LIFE&STYLE

Olle echoes Santiago trail

By 박형기

Jeju Olle launches hiking courses for foreign tourists

  • Published : Oct 28, 2015 - 14:50
  • Updated : Oct 28, 2015 - 17:17
JEJUDO ISLAND -- What is it about hiking and backpacking on a long trail that is so alluring?

There have been movies like “The Way” and “Wild” that tell the stories of characters trekking long distances to their destination.

Like in the movies, it is physically painful and challenging while on smooth, rocky, sandy and uphill roads.

But at the end, people can gain a sense of accomplishment, and most importantly, let go of sorrow, clear their minds and start anew like those characters endeavoring along California’s Pacific Crest Trail and Spain’s Camino de Santiago.
Hikers trek the Olle Trail on Jejudo Island. (Jeju Olle)

Jeju Olle Trail offers hikers the same effect that can help them forget the past and look toward the future.

With the beautiful natural surroundings of Jejudo Island -- the ocean, hills, beaches, black rocks, trees and mountains -- the Olle Trail, created by nongovernmental organization Jeju Olle, was made to help “clear troubled minds.”

“Olle” is a word from the local Jejudo dialect meaning a narrow alleyway leading from a house to main roads.

“Its underlying meaning is helping people open their closed hearts and minds,” said Paul Moon, Jeju Olle’s volunteer guide.

The beauty of the 3-kilometer course leading up to Pyoseon Beach on the Olle Trail’s 22-kilometer route along the island’s eastern coast will instantly take your mind off any worries.

It will motivate you to keep going, and try out the other 26 courses totaling a distance of 425 kilometers. Trekking on Olle may become part of your bucket list after you experience even a short leg of it.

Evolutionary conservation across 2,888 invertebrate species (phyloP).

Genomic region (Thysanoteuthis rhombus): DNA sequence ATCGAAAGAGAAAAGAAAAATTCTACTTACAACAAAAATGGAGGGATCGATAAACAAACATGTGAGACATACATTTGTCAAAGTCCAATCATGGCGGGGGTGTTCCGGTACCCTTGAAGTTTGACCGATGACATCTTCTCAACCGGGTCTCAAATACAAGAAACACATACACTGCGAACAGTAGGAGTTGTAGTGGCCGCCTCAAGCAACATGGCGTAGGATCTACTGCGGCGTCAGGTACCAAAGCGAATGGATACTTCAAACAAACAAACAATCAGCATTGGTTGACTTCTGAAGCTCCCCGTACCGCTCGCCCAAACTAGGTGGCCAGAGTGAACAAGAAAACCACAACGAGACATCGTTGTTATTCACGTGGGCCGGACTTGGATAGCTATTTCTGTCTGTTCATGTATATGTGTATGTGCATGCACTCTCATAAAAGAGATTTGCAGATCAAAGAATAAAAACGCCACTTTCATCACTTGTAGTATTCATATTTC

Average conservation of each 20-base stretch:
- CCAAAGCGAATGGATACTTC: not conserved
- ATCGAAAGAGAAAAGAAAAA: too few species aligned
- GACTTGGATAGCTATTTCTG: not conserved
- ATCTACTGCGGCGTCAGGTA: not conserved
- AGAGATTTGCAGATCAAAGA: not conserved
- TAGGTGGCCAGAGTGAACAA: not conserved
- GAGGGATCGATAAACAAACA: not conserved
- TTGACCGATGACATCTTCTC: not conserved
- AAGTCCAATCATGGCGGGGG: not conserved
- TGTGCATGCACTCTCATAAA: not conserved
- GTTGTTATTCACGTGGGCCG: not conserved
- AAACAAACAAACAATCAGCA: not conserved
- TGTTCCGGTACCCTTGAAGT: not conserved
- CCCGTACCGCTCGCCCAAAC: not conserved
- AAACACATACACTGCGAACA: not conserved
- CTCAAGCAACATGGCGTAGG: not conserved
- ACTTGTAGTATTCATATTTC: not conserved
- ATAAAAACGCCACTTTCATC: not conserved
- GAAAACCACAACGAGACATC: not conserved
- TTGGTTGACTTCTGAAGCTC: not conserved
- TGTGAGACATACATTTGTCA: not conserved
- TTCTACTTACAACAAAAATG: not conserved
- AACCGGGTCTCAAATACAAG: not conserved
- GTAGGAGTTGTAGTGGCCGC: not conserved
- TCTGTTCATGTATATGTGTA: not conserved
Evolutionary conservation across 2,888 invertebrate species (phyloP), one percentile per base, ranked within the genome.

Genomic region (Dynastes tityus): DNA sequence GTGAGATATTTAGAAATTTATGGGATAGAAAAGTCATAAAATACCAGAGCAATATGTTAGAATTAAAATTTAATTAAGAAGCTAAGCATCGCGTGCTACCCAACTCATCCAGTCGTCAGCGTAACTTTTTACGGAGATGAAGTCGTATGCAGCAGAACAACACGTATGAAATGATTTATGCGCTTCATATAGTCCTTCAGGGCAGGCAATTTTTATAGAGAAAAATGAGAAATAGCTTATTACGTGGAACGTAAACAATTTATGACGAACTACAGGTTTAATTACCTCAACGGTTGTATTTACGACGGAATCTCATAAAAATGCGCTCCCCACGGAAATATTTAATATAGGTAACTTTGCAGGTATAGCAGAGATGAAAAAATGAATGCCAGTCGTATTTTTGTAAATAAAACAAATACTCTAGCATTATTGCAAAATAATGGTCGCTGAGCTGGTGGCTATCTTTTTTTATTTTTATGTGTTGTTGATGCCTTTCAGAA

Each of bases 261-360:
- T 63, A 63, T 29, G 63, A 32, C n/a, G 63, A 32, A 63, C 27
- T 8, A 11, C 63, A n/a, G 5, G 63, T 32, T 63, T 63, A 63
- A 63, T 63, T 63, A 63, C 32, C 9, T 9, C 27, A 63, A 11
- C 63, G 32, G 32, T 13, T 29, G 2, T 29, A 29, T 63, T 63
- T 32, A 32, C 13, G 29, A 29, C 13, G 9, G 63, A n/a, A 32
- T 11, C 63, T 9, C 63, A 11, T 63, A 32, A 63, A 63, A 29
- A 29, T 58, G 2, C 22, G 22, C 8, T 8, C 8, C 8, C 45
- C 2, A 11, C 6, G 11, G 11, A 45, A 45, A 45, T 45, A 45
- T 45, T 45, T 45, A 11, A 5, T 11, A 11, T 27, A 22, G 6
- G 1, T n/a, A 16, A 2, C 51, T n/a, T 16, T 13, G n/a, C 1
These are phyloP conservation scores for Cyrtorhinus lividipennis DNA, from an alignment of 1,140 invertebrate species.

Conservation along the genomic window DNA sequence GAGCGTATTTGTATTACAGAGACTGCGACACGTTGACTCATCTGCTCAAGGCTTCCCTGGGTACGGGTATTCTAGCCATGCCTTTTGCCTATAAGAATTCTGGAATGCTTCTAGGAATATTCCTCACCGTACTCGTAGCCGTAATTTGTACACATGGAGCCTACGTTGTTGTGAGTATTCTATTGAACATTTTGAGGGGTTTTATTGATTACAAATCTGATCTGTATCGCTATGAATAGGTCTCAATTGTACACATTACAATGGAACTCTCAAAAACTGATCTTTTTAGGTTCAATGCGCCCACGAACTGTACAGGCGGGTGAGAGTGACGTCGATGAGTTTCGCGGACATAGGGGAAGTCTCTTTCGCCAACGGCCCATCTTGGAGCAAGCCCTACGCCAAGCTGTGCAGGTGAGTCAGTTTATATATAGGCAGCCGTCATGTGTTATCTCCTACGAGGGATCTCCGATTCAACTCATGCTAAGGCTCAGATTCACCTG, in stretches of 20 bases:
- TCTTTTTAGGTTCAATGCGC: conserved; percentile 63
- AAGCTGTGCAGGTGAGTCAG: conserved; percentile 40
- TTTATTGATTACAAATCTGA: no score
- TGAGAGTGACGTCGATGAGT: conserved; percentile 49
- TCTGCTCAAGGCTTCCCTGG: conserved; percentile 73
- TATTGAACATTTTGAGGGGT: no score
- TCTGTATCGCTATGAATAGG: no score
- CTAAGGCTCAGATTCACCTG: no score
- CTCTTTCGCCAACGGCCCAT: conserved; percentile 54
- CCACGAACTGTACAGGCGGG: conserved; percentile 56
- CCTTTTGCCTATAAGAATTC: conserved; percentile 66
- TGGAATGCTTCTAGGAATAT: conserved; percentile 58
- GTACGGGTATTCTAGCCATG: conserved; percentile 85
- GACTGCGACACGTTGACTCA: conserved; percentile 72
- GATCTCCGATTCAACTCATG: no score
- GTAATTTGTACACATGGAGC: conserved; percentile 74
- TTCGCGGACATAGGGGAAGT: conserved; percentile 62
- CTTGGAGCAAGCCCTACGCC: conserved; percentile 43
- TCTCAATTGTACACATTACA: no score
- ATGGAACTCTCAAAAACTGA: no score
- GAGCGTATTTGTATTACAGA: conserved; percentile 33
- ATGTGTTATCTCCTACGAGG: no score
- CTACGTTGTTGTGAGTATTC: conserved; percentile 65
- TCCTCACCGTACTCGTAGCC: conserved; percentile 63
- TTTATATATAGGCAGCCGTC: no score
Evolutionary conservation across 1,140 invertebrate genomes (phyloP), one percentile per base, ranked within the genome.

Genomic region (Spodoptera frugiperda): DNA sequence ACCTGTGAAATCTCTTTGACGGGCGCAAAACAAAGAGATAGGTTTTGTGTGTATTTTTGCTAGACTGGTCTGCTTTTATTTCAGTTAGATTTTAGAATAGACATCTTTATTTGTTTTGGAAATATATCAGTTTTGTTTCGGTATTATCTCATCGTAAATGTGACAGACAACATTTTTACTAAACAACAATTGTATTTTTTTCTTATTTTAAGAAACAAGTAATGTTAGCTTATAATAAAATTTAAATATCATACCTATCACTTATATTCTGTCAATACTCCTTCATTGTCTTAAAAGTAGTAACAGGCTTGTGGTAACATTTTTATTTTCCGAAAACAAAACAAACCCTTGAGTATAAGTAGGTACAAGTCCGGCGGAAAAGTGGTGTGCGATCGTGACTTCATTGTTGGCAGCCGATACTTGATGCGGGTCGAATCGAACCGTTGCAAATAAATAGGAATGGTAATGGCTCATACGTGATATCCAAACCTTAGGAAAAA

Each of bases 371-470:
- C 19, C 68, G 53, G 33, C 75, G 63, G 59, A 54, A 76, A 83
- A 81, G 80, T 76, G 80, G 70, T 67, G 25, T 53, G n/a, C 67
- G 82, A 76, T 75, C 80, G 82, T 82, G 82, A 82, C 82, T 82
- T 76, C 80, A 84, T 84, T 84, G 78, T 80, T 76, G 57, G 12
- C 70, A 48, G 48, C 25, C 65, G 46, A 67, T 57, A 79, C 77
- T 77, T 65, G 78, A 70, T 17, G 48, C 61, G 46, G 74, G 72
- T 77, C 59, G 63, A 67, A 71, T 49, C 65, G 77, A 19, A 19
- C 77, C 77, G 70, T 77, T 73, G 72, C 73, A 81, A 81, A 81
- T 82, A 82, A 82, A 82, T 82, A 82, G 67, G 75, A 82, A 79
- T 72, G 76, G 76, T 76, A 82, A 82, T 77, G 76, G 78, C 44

Jeju Olle chief Seo Myeong-suk, a former journalist who was born on Jejudo Island, developed the Olle Trail from 2007-2011, earning recognition for its creativity using beautiful landscapes without any harm to the environment.

Her idea was to provide a road like Camino de Santiago for people to get away from “daily craziness and pressures.” Seo hiked the 800-kilometer Spanish pilgrimage route for 36 days in 2006 after she quit her reporting and editorial job.

In an effort to promote the routes, Jeju Olle has launched programs enabling foreign tourists to hike with English-speaking guides, and visit traditional villages and learn about Jejudo’s history and geography along the way.

Last year, about 10 million people visited Jejudo Island, 8 million of whom came from Korea’s mainland. Some 1 million, mostly Koreans, hiked on the Olle Trail. Those who complete all 425 kilometers receive a certificate after showing their Olle passports with stamps.
Yongnuni Oreum, or Dragon Eye Mountain (Park Hyong-ki/The Korea Herald)

Jeju Olle’s trail program also includes hiking up Yongnuni Oreum -- Dragon Eye Mountain, as its shape resembles a dragon lying down -- in Jongdal-ri.

From the parking lot, it takes around 15-20 minutes to hike to the peak, at 250 meters above sea level, and view its surroundings such as Jejudo’s wind power farms and Mount Hallasan, Korea’s highest mountain.

Late famous Korean landscape photographer Kim Young-gap loved Yongnuni Oreum so much that he had taken numerous pictures of it and its natural surroundings. Jeju Olle’s program also takes participants to Kim Young Gap Gallery Dumoak in Seogwipo.

Tourists will be able to book accommodations through Airbnb, which has been expanding its ties with Jejudo’s hospitality sector. For more information, visit www.jejuolle.org.

By Park Hyong-ki (hkp@heraldcorp.com)